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A lifestyle drug is a medication designed to improve the patient's quality of life by addressing relatively minor and non-life threatening conditions such as baldness, impotence, wrinkles, and obesity. Antidepressants are also sometimes called lifestyle drugs.
Additional recommended knowledge
Pharmaceutical companies often reject the term "lifestyle drug" as pejorative; they claim that the term is subjectively applied and used to imply that the condition treated by the drug is unimportant. Nonetheless, the term is widely used in the media.
Critics argue that drug companies actively reclassify conditions once considered normal as "diseases" or "disorders" that can be treated medically with their products. "Halitosis" (bad breath), for example, was a concotion of Listerine's marketing team, while "erectile dysfunction" was invented by Viagra's marketing team. Before the development and marketing of their respective treatments, neither bad breath nor impotence were considered disorders, but rather a normal part of life.
Social critics also question the propriety of devoting huge research budgets towards creating these drugs when far more dangerous diseases like cancer and AIDS remain uncured. It is sometimes claimed that lifestyle drugs amount to little more than medically sanctioned recreational drug use. Proponents, however, point out that improving the patient's subjective quality of life has always been a primary concern of medicine, and argue that these drugs are doing just that.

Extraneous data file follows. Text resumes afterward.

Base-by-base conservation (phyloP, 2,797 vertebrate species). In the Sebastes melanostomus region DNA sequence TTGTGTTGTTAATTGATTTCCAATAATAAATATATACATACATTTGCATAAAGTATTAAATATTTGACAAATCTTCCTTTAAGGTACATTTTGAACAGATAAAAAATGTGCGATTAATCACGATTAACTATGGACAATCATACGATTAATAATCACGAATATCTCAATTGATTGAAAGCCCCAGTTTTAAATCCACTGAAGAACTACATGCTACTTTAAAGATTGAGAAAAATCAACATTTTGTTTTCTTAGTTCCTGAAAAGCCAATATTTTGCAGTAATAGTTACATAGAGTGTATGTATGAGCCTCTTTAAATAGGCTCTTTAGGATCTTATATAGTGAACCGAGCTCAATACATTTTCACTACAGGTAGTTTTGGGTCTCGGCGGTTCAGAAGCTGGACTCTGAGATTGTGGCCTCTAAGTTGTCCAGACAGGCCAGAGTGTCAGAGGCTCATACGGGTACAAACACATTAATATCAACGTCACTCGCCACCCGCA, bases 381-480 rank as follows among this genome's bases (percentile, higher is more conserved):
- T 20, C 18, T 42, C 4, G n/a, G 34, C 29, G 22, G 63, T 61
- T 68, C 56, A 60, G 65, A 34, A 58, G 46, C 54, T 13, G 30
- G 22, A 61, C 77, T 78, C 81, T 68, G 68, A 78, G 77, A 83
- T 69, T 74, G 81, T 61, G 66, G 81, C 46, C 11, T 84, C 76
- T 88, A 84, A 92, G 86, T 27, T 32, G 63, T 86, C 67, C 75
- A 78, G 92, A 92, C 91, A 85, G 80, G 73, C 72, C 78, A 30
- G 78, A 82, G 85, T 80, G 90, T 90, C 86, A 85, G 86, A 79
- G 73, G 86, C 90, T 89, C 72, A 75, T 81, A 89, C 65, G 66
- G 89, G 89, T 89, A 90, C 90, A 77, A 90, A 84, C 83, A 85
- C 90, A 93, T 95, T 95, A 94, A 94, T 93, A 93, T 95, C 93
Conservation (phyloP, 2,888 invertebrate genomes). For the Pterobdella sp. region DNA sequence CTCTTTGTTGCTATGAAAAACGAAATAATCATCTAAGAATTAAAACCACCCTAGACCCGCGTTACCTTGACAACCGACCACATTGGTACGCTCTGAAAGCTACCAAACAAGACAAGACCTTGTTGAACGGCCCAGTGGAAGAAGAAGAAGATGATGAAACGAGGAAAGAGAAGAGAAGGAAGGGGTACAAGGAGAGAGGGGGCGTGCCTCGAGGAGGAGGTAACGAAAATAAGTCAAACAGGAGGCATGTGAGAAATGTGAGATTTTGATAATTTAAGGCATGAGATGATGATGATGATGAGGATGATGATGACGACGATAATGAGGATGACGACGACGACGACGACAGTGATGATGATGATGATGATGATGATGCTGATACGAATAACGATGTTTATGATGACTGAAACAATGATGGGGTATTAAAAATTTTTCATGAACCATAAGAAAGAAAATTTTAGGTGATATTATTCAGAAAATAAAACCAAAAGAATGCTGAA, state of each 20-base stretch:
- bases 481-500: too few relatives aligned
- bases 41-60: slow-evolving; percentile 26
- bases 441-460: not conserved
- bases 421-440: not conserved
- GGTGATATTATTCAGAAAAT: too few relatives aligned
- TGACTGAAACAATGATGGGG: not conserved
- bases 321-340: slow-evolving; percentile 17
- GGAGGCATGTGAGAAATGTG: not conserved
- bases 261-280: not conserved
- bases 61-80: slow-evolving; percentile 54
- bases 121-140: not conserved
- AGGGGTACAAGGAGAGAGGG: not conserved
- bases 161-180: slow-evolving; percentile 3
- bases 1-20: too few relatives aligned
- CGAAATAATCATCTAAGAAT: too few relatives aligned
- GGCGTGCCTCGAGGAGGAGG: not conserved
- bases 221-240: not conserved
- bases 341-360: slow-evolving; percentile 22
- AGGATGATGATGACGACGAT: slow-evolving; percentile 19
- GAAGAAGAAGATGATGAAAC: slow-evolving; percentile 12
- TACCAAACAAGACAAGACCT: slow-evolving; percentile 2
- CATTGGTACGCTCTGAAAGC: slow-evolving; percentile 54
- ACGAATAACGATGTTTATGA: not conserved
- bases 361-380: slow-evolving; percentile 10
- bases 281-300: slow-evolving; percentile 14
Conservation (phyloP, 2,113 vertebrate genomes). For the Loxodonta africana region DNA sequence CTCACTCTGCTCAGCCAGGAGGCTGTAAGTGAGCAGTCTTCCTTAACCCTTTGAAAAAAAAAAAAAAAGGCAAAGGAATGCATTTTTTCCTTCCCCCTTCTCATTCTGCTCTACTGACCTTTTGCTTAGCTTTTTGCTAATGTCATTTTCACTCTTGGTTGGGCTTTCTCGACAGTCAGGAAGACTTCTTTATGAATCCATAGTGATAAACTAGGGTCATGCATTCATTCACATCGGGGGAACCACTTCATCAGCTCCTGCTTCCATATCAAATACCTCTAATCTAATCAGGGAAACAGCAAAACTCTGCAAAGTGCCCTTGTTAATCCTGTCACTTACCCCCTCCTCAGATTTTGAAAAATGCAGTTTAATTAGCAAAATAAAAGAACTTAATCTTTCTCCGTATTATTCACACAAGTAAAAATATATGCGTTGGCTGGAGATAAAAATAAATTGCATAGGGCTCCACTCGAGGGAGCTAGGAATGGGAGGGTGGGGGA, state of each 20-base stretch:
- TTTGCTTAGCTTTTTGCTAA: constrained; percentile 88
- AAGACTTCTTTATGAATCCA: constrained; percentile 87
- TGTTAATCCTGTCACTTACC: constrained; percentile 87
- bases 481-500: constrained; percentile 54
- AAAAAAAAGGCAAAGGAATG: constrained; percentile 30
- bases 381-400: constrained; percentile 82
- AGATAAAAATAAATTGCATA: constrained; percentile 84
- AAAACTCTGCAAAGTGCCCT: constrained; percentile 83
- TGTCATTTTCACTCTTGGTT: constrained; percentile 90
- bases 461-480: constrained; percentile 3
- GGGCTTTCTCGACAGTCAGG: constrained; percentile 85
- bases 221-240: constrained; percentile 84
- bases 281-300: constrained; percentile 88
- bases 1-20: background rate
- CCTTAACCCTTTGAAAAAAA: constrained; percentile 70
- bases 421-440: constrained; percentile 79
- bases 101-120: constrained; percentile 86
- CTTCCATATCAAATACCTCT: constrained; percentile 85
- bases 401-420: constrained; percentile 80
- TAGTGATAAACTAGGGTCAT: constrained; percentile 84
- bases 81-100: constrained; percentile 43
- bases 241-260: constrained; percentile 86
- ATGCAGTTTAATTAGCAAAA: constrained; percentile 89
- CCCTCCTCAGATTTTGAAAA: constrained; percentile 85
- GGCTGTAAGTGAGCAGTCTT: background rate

Many health insurance programs, such as those run by the government of Germany, do not cover payments for medications they classify as "lifestyle drugs".
|This article is licensed under the GNU Free Documentation License. It uses material from the Wikipedia article "Lifestyle_drug". A list of authors is available in Wikipedia.|